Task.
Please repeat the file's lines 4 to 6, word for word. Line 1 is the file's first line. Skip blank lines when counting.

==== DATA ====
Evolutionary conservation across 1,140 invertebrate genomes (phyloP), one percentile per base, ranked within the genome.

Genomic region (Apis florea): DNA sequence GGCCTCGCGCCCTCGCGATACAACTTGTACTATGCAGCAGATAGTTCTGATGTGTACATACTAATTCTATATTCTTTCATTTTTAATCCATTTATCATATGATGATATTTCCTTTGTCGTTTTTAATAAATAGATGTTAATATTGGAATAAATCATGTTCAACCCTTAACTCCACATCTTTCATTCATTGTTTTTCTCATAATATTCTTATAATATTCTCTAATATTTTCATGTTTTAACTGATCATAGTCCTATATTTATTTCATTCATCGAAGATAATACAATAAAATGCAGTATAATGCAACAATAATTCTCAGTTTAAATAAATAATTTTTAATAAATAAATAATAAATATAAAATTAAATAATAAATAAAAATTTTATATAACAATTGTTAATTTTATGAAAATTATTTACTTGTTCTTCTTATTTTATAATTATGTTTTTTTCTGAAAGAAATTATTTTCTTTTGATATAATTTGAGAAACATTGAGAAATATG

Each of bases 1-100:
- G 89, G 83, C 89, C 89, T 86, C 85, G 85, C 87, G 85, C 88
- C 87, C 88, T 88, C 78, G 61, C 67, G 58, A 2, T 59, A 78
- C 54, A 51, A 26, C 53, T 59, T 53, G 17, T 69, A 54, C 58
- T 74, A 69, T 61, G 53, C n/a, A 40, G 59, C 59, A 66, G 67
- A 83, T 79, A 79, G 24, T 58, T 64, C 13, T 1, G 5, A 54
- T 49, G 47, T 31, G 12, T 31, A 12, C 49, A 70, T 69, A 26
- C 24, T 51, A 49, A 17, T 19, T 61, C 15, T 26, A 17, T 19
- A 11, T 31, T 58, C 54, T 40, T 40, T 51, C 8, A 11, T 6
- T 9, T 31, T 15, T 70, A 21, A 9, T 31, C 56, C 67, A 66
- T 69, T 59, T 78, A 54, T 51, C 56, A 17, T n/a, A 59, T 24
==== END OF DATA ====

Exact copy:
- G 89, G 83, C 89, C 89, T 86, C 85, G 85, C 87, G 85, C 88
- C 87, C 88, T 88, C 78, G 61, C 67, G 58, A 2, T 59, A 78
- C 54, A 51, A 26, C 53, T 59, T 53, G 17, T 69, A 54, C 58